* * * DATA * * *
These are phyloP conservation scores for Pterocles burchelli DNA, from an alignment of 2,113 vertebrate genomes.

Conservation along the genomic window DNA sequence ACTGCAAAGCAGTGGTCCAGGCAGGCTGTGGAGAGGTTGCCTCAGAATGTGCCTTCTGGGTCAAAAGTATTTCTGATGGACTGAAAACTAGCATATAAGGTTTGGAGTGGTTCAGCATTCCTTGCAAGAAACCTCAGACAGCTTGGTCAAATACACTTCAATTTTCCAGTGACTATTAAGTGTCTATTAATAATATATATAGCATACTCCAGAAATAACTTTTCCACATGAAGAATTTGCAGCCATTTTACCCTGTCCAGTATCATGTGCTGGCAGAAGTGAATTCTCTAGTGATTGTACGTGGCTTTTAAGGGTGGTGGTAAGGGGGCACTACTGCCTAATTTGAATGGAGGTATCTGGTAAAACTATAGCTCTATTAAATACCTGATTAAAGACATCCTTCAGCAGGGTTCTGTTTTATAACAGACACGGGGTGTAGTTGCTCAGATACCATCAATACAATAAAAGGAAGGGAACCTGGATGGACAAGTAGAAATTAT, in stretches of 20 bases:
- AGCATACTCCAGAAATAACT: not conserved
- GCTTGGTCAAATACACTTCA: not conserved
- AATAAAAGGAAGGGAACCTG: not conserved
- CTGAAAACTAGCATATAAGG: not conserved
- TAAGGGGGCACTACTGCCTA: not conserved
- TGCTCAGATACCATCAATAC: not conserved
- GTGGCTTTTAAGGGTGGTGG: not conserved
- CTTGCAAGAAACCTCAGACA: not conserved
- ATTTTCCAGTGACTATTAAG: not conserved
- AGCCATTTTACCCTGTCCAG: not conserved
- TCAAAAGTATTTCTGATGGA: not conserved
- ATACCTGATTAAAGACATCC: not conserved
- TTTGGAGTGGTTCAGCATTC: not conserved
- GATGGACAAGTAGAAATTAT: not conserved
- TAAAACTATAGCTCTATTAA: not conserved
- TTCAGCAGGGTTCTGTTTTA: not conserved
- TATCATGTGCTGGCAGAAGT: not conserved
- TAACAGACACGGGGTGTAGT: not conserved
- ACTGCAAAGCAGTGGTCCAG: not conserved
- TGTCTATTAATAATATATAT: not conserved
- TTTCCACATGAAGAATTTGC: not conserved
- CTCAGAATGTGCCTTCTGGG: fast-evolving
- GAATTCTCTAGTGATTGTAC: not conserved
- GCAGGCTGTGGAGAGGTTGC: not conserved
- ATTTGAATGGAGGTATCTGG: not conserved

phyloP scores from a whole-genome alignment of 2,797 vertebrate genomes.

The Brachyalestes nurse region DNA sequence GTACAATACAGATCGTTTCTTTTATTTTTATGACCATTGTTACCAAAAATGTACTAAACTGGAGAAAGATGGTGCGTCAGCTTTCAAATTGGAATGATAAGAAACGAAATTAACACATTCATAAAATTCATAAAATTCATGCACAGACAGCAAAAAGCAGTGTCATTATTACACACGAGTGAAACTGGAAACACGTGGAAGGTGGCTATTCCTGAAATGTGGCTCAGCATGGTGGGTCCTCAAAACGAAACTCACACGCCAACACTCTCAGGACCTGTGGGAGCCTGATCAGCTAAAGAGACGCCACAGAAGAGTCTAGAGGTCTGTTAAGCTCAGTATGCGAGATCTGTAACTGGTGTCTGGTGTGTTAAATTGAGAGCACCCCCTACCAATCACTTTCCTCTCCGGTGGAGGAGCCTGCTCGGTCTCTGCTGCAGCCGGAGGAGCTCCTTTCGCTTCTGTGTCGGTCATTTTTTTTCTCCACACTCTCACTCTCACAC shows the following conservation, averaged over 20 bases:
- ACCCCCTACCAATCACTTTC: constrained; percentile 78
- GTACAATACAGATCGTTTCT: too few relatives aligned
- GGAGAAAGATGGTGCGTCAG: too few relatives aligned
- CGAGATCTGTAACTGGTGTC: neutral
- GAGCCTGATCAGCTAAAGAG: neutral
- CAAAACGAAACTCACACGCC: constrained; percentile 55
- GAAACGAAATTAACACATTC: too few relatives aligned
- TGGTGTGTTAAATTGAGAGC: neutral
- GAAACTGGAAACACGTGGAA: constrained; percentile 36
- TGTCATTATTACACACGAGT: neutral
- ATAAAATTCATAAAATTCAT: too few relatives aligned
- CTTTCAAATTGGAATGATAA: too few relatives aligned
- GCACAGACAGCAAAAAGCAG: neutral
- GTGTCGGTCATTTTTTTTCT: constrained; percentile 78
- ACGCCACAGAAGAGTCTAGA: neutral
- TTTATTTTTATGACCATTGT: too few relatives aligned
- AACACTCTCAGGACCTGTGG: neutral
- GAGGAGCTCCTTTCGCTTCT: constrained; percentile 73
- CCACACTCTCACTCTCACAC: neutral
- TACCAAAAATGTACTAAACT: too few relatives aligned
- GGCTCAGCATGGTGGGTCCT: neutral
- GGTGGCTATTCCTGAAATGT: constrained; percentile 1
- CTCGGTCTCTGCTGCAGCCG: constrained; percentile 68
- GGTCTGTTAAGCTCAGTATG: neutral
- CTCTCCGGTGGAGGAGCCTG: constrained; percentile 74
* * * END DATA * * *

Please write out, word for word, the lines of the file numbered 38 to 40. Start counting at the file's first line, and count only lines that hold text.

- GAAACTGGAAACACGTGGAA: constrained; percentile 36
- TGTCATTATTACACACGAGT: neutral
- ATAAAATTCATAAAATTCAT: too few relatives aligned